In the modifiers DRC has something here that you don’t see every day. In the LFO waveforms options is a FS&H, Filtered Sample and Hold. It works similarly to the Sample and Hold waveform that is more common, but ramps up from one random position to another more smoothly. It has a very interesting effect to the LFO behavior. 

It has a Chorus, Delay and Reverb effect unit. You can use the Notch filter cutoff and resonance to make your own phaser effects. All pretty standard stuff. The Reverb is intentionally unrealistic and generates an interesting artificial, spacey component to the sound. It’s not designed after any real world units, or even a simple plate. It’s just a long crazy reverberation effect intended to add more depth to a sound. Interesting, but ultimately still just a cheap sounding reverb. I should add that I’m a reverb snob, so don’t put too much into my comments on this part. I just feel it could be better and remain an equally interesting sound effect.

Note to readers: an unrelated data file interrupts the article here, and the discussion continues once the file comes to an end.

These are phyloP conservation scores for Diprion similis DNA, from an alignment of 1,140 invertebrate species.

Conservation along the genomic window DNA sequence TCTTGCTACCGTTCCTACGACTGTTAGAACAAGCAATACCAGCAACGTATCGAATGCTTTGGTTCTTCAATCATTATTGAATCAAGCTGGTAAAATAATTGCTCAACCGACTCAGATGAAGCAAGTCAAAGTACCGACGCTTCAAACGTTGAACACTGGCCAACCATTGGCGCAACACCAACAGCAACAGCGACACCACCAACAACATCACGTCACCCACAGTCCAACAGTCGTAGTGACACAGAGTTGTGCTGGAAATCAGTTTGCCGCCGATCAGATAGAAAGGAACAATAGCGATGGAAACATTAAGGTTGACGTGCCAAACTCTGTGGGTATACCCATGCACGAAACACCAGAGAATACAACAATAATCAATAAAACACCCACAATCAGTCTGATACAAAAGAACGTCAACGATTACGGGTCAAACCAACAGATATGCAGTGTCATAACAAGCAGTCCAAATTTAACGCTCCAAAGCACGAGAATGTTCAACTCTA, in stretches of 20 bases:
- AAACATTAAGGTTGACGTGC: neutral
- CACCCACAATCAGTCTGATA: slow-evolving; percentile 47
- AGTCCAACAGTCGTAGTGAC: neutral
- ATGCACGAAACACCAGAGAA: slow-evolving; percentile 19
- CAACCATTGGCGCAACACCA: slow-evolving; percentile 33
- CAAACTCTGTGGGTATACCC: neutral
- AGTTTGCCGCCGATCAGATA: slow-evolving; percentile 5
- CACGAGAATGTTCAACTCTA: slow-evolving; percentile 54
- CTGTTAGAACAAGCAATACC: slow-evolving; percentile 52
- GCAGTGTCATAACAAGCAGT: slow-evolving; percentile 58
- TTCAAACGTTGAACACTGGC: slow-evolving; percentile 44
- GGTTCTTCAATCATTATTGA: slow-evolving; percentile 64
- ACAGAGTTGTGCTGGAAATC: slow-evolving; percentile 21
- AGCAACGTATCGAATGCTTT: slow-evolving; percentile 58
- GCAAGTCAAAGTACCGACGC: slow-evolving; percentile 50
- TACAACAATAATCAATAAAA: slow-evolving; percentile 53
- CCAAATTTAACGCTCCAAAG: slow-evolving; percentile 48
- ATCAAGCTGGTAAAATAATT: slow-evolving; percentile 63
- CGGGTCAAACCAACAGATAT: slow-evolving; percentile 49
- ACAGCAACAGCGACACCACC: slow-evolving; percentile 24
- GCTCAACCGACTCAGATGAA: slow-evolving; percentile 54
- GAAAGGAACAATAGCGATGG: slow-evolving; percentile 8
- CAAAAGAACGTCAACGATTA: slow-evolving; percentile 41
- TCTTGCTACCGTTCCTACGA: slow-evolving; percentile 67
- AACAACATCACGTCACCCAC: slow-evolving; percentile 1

Free to download, DRCs synth engine is fully operational for 7 days before purchase is required to permanently unlock and use. It’s worth giving a shot if you like iSEM or iMini type sounds. If you don’t have those apps but want that type of sound, this could be a great first choice.